Reviewed by Omaima M. Ayoub, Richard J. Daley College
Based on a course at Stanford University developed by the authors, the goal of this textbook is to expand the vocabulary of college students through a comprehensive yet introductory survey of the historical and structural changes that have affected English lexicon. The text introduces several hundred lexical elements that were directly and indirectly borrowed from Latin and Greek. These elements are thought to facilitate not only the learning of words but also an understanding of how the words fit into the language system. Intended for use in college-level courses on English word structure and vocabulary expansion, this textbook takes an approach that makes it possible for instructors to tailor their classroom work to the students’ needs and interests.
Divided into eleven chapters, this textbook presents the basic principles of word formation and word use and shows the effect they have had on the history of English vocabulary since the sixth century. Ch. 1, ‘The wealth of English’, examines the richness of English lexicon. Ch. 2, ‘The history of English and sources of English vocabulary’, deals with the development of the native Germanic vocabulary and the dynamics that introduced large numbers of lexical borrowings, especially from Latin, Greek, and French.
Ch. 3, ‘Morphology: Analyzing complex words’, introduces the concept of morphemes as well as word-formation processes such as affixation, compounding, clipping, and blending. Although Ch. 3 defines morphs as simplex morphemes whose meanings may vary from word to word, Ch. 4, ‘Allomorphy’, expands this definition and introduces the concept of allomorphs, which are defined as morphs that may change their form from word to word. Ch. 5, ‘Phonetics’, examines the sounds of English and explains how learning about the common features of sounds can help to master allomorphs.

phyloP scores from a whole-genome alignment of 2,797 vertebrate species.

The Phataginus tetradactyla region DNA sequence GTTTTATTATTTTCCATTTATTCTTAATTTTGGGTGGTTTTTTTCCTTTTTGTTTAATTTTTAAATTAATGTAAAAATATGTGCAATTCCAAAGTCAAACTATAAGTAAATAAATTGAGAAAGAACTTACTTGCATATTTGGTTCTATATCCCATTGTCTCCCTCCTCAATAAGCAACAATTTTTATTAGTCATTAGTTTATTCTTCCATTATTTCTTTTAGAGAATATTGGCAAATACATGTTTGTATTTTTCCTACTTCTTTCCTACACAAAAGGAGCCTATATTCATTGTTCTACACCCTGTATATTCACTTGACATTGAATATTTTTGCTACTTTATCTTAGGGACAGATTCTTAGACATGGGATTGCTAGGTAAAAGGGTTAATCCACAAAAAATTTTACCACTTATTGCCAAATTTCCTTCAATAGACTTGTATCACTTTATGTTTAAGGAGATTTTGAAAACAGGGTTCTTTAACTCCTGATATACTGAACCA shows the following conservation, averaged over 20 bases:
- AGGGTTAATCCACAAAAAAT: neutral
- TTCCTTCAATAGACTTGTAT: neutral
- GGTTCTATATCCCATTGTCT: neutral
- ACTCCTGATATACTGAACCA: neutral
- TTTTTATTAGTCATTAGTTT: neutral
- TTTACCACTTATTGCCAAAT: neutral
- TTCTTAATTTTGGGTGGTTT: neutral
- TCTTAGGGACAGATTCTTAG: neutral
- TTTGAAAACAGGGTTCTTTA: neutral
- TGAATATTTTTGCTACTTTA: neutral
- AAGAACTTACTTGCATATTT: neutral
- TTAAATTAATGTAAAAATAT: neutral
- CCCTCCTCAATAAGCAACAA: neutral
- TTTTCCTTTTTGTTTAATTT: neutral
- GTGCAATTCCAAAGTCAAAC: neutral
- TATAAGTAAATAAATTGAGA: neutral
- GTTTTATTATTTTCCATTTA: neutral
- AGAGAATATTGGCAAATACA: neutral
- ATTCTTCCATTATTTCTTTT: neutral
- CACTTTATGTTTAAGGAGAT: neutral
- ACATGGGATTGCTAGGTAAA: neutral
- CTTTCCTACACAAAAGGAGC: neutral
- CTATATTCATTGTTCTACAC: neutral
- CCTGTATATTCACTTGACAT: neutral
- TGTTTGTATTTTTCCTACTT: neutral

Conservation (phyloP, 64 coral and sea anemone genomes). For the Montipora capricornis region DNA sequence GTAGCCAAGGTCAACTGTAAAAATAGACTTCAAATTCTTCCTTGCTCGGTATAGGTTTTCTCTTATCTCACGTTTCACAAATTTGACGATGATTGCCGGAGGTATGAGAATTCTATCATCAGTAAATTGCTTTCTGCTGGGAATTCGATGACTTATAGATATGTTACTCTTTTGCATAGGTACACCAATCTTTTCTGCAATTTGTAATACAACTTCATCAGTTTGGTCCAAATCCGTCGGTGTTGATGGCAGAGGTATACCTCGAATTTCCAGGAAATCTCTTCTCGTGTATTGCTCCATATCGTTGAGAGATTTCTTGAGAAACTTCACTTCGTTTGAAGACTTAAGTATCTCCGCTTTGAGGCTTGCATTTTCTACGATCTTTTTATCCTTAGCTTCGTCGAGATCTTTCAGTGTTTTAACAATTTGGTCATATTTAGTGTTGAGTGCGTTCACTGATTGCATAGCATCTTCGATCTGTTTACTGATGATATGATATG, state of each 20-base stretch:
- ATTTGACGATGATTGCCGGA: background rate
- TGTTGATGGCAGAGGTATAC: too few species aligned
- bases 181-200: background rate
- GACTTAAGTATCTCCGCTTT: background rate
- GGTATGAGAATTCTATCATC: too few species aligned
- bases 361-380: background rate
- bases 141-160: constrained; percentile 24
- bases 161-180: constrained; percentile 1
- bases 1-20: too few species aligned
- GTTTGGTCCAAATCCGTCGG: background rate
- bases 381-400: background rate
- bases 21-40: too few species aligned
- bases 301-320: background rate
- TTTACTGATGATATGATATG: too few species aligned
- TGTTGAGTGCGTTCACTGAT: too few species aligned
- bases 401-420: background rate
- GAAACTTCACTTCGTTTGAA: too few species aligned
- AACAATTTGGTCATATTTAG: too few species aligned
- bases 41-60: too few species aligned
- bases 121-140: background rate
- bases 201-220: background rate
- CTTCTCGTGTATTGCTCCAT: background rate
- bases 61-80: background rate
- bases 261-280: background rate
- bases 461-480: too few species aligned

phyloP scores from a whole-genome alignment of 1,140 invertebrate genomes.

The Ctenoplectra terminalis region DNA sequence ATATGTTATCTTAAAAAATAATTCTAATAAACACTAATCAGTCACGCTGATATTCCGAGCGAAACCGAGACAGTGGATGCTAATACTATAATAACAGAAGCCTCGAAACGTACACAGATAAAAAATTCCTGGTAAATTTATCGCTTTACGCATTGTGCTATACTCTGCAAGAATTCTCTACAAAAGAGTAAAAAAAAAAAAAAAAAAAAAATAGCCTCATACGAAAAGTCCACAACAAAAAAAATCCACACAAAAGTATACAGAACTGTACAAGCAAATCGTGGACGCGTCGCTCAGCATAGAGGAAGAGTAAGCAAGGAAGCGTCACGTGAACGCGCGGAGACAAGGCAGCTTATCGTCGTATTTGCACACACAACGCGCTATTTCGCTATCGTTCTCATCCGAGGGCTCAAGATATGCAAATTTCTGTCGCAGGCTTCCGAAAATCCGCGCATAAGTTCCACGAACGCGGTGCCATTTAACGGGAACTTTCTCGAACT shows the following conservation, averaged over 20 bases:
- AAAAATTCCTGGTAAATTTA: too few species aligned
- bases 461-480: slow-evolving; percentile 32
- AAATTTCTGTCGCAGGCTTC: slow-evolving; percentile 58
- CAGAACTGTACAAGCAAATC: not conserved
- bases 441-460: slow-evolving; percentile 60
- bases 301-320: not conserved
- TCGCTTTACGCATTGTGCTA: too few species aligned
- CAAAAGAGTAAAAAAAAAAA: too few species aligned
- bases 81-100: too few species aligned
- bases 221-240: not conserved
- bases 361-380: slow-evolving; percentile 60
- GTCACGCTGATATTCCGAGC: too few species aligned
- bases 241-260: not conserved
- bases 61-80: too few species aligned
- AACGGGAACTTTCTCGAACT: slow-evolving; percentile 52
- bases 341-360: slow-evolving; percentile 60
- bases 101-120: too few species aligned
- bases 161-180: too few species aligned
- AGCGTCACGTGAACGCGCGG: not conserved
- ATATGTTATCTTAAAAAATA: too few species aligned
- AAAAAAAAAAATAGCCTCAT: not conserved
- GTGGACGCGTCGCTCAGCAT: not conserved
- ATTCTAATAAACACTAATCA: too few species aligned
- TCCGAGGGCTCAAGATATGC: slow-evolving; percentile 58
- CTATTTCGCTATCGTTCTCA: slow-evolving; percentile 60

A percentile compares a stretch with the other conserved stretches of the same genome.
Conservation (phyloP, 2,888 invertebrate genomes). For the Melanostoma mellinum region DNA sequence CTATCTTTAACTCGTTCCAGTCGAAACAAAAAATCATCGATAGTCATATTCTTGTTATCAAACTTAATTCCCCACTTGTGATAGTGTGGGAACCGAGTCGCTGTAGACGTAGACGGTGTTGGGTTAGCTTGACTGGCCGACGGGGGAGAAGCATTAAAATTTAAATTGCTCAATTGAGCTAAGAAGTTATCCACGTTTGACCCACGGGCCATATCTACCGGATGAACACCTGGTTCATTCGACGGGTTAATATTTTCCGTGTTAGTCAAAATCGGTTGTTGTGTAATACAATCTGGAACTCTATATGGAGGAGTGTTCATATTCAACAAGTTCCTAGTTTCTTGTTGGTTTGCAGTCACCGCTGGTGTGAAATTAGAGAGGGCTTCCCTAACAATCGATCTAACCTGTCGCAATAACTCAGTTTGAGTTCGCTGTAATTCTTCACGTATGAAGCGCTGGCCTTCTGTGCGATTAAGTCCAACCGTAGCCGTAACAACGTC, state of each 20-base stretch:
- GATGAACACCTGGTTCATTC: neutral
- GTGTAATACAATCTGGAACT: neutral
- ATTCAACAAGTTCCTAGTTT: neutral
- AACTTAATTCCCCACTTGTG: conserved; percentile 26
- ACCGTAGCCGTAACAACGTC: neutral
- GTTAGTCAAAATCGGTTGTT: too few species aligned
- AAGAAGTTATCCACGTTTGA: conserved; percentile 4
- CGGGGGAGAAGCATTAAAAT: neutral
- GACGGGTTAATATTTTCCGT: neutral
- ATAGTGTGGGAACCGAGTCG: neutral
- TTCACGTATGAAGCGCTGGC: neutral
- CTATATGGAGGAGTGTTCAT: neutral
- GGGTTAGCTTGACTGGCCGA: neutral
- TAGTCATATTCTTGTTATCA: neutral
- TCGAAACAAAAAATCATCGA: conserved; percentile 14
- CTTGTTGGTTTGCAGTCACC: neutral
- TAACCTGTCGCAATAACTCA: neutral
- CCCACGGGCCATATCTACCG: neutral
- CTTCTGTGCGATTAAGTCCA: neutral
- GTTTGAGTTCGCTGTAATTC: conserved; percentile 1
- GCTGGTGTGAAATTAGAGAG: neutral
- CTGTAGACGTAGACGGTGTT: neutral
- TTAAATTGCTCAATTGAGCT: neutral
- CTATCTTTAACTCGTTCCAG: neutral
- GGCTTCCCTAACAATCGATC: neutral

Ch. 6, ‘Regular allomorphy: Numeric elements’, looks at the phonological rules that apply to the pronunciation of word elements that originated in Latin and Greek. This chapter also examines how numeral morphemes often occur with other morphemes from the same source language—for example, Greek penta ‘five’ combines with Greek gon ‘angle’ in pentagon. Ch. 7, ‘Polysemy and semantic change’, defines polysemy as a word form with multiple historically and semantically related meanings, which resulted from semantic changes that added new meanings to a word while maintaining the old meaning(s).
Ch. 8, ‘Usage and variation’, discusses how usage and variation not only involve vocabulary, pronunciation, and spelling but also semantic and contextual factors such as dialect, standards (i.e. formal vs. informal), and speaking versus writing. Ch. 9, ‘Latin and Greek morphology’, introduces aspects of Latin and Greek morphology that cause English morphemes to change shape from word to word.
Ch. 10, ‘The prehistory of English and the other Indo-European languages’, traces the impact of Proto-Indo-European on the phonology and morphology of English. Ch. 11, ‘Later changes: From Latin to French to English’, discusses how changes in Latin since its classical period have affected English vocabulary.
This textbook is intended for an academic audience. Each chapter ends with a list of word elements to study and a large number of exercises that offer practice with the material in the text.